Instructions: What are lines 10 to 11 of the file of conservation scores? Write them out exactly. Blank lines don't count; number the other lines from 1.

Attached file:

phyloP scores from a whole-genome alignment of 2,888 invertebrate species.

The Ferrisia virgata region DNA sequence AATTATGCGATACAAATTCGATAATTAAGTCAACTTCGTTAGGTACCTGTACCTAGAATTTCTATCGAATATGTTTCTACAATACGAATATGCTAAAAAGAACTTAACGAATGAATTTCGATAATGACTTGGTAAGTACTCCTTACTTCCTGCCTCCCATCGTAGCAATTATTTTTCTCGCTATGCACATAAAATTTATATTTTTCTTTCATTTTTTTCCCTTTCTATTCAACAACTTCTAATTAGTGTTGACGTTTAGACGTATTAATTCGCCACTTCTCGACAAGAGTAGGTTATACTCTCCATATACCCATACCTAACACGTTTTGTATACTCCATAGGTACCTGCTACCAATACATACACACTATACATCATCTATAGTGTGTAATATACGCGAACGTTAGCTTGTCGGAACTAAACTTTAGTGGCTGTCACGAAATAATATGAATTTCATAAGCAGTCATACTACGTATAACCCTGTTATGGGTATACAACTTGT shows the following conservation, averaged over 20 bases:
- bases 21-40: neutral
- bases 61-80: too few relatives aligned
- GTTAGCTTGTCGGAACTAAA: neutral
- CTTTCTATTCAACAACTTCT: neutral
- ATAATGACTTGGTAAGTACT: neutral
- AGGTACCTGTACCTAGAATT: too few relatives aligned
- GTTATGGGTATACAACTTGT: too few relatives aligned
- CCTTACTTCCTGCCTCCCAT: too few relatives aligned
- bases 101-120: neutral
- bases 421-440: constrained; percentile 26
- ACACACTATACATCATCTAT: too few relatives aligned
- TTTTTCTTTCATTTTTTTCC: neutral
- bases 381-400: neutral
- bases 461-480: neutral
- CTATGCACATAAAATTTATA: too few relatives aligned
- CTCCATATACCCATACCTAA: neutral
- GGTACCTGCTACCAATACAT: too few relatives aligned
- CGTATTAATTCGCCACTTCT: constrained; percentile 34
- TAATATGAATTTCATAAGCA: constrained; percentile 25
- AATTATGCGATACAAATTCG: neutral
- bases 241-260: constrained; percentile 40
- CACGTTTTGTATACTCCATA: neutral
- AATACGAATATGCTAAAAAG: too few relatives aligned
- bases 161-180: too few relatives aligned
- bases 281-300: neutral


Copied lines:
- CCTTACTTCCTGCCTCCCAT: too few relatives aligned
- bases 101-120: neutral